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Ciftci: Wright a bad player but Saints deserve cup

Nadir Ciftci and Frazer Wright battle it out during Saturdays Scottish Cup final. Picture: Getty

Nadir Ciftci and Frazer Wright battle it out during Saturdays Scottish Cup final. Picture: Getty

  • by STEPHEN HALLIDAY
 

DUNDEE UNITED striker Nadir Ciftci has labelled St Johnstone defender ­Frazer Wright “a bad player” and ­accused him of lacking respect during Saturday’s Scottish Cup Final.

Ciftci and Wright were engaged in a tense battle throughout the match at Celtic Park and the Turkish forward was unhappy with comments directed ­towards him by his opponent.

“I’ve learned something in football, that the bad players on the pitch will always look for the best players on the other team and swear at them,” said Ciftci.

“What he [Wright] said to me in the game, I don’t need to go into details about it. But that’s football, you will get that. You give everything to win the game, but I think there has to be a bit of respect as well.”

Wright, however, was unapologetic and content that his efforts to unsettle Ciftci had succeeded as St Johnstone ­lifted the trophy with their 2-0 win.

“I was in Ciftci’s ear a bit, winding him up, because I don’t think he plays as well when he gets worked up,” said Wright. “He is one of United’s best players and things tick for them when they go through him.

“He will do me for pace every time. It started a few weeks ago when we played them in Perth. The manager wondered if I could wind him up. I was in his ear and just kept it going.

“He caught me in the face in the ­second half, but it was nothing. He was quiet at the end. I didn’t see him after the game, because he had his face in his shirt, hiding like Luis Suarez.”

Despite his unhappiness with Wright’s behaviour, Ciftci was otherwise magnanimous in defeat on a day when he came agonisingly close to equalising for United with a stunning free kick which struck the crossbar early in the second half.

“It just didn’t happen for us, so ­congratulations to St Johnstone for ­winning the cup,” added Ciftci. “It’s hard for us, especially after a great season. I hoped we could finish it off with a 
trophy, to give something back to our fans, but it just didn’t work.

“It wasn’t just my free kick, there was also Ryan Dow’s first-half effort onto the post. The ball just didn’t want to roll the other way. It didn’t want to go in.

“It was not the easiest game for us but I felt all of the guys put a great effort in. I can’t say anyone didn’t do their best. Everyone gave everything that they could. It’s disappointing that we lost the final, but we have to take it.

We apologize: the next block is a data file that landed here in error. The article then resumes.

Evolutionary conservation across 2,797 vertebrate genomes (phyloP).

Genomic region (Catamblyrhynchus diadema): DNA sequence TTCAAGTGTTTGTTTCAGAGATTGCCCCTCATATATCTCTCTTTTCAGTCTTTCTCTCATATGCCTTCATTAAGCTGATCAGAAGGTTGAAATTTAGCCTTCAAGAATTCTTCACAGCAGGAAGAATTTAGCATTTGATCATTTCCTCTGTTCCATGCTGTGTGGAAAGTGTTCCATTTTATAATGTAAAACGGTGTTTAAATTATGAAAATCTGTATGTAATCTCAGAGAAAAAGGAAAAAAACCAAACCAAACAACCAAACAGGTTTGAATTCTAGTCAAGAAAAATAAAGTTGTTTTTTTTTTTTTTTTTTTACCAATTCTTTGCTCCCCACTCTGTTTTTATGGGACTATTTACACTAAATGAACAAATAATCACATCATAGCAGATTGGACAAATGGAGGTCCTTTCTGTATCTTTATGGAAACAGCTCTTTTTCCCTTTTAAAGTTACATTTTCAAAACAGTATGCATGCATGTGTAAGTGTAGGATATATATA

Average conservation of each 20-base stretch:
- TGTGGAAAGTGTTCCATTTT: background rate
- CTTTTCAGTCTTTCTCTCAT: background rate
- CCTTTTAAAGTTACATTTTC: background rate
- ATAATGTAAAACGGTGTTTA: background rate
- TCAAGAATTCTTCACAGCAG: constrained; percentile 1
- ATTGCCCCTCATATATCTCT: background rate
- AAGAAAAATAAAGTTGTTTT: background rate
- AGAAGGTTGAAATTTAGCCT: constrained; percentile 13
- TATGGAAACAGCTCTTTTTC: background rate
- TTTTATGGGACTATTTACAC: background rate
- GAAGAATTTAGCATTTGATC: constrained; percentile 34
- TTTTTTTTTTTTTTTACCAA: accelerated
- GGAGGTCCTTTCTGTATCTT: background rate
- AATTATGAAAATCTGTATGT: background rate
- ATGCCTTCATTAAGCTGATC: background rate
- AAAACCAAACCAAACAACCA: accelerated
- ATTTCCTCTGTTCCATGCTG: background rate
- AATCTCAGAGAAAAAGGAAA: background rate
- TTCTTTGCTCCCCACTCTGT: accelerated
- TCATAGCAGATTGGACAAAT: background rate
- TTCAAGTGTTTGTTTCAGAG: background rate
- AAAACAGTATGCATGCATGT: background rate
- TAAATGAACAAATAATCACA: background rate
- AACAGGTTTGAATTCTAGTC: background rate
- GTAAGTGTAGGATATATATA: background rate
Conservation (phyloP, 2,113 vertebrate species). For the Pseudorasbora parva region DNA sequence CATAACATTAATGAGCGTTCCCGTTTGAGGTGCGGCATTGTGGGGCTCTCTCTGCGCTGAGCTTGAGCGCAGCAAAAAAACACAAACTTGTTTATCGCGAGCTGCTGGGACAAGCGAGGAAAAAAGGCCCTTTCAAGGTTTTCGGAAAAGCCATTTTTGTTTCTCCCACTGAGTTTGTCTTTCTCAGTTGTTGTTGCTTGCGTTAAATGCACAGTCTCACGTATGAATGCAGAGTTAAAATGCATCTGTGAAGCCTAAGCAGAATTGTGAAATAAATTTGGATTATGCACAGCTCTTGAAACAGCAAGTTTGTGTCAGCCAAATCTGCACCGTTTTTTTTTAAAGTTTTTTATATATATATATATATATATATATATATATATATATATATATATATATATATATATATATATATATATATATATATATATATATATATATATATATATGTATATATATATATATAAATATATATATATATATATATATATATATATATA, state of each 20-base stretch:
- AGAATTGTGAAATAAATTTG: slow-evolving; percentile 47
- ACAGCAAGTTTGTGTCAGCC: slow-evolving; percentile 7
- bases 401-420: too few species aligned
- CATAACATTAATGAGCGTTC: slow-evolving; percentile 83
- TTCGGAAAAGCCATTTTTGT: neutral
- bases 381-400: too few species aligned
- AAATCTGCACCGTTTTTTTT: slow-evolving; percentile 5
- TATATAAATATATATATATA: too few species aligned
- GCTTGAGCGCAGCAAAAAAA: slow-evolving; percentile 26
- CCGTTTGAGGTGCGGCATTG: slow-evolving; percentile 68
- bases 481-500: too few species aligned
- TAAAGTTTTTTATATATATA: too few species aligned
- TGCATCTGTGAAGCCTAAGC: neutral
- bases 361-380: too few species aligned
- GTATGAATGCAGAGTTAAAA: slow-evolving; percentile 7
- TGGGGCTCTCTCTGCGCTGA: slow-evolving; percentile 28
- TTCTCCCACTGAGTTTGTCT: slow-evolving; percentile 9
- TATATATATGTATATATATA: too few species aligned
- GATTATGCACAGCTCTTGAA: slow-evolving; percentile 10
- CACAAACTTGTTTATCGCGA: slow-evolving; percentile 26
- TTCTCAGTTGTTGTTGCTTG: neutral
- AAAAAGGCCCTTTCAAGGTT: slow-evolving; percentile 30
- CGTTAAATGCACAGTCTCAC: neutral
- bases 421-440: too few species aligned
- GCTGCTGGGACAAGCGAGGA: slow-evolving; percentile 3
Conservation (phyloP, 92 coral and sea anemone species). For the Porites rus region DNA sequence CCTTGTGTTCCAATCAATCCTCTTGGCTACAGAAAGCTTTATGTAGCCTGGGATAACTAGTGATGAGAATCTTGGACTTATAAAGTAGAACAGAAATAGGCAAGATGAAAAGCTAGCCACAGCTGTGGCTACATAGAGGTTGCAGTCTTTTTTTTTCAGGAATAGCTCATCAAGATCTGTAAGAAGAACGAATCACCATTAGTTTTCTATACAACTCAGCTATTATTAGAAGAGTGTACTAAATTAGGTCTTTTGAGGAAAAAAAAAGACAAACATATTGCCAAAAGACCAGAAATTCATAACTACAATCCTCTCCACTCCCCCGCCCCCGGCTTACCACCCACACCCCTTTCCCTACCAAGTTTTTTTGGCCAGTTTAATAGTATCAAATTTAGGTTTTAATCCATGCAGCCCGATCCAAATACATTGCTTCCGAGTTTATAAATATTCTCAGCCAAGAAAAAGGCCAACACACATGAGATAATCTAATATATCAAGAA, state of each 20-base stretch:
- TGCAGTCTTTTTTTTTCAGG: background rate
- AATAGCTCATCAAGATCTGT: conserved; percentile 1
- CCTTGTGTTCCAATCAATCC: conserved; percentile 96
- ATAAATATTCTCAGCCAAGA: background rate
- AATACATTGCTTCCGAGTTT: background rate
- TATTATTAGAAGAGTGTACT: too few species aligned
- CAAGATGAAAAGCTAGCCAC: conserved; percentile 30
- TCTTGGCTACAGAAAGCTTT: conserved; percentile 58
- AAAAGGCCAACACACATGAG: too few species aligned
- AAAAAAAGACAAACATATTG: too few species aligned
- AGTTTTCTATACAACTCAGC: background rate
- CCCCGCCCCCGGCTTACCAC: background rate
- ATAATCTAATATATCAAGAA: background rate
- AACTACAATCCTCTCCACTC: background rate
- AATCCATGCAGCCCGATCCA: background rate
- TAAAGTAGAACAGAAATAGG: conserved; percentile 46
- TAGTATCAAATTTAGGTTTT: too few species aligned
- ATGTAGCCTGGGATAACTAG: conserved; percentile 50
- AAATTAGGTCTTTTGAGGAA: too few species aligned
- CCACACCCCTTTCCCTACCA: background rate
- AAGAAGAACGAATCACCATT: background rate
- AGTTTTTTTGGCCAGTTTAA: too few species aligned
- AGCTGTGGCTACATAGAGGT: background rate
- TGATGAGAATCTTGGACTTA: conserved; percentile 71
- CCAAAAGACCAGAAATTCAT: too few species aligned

“I don’t think I can blame anyone in the team for the result.” Ciftci’s impressive first season at United has sparked speculation he could be among a number of their players targeted by English clubs this summer.

“I have not heard anything about other clubs,” he said. “We have so many good players, it is normal other clubs will look at them. But I hope we stay ­together and come back to lift the ­trophy next time.”

One player almost certainly on his way out at United is central defender Gavin Gunning. The Irishman is out of contract and has been strongly linked with a move to Rangers, although he has also attracted interest from England.

“It was probably my last game for United,” admitted Gunning. “I’ve ­spoken to the manager about it but I don’t know what I’m doing yet. I’ll have to wait and see what offers the postman brings.

“It is tough to say goodbye to United and it’s not the way I wanted to finish, losing the cup final.

“We lost two bad goals and we were just not meant to win it. We were the second best team on the day and that’s hard to take.”

United full-back Keith Watson is committed to further pursuit of ­silverware with Jackie McNamara’s side and believes they can use Saturday’s disappointment as a motivational tool next season.

“That’s exactly what we’ll do,” said Watson. “We want to be lifting it next time and that will make us hungry to go on and do it next season.

“It wasn’t to be this time. We have a couple of days to get our heads round it, then most of us will go away on a break and then get ready to go again next season. I just want to put the final to the back of my mind now. It’s over and done with and nothing is going to change it. We’ll learn from it and take it into next season.

“We have shown great performances this season and it is a pity that we’ve gone out and lost the final 2-0. It’s ­obviously a huge blow but we can take positives from the season as a whole and look forward to the next one. We have a good group of boys, so if we get a good break then a good pre-season under our belts, we will be firing at the start of the season.

“We lost poor goals in the final and it was also one of those days when the breaks didn’t go our way when we had chances of our own.

“Conceding the first goal in first-half stoppage time was a terrible time to go behind.

“I felt we controlled it and were the better side in the first half. But that was a sucker punch and we went in a wee bit down at half-time. We got back up for it again and were buzzing at the start of the second half but we just didn’t get the break we needed. We beat St Johnstone 4-0 at the start of the season, but they’ve now beaten us four times since then and we haven’t scored against them. Credit to them for knowing how to play against us. We needed to match them for fight and up our game, but it just didn’t happen for us.”

He added: “It was hard to watch them lift the cup at the end. You have to stand there and applaud the other team though. When they lifted it, it was just a case of us heading off the pitch into what was a very disappointed dressing room at the end.”

 

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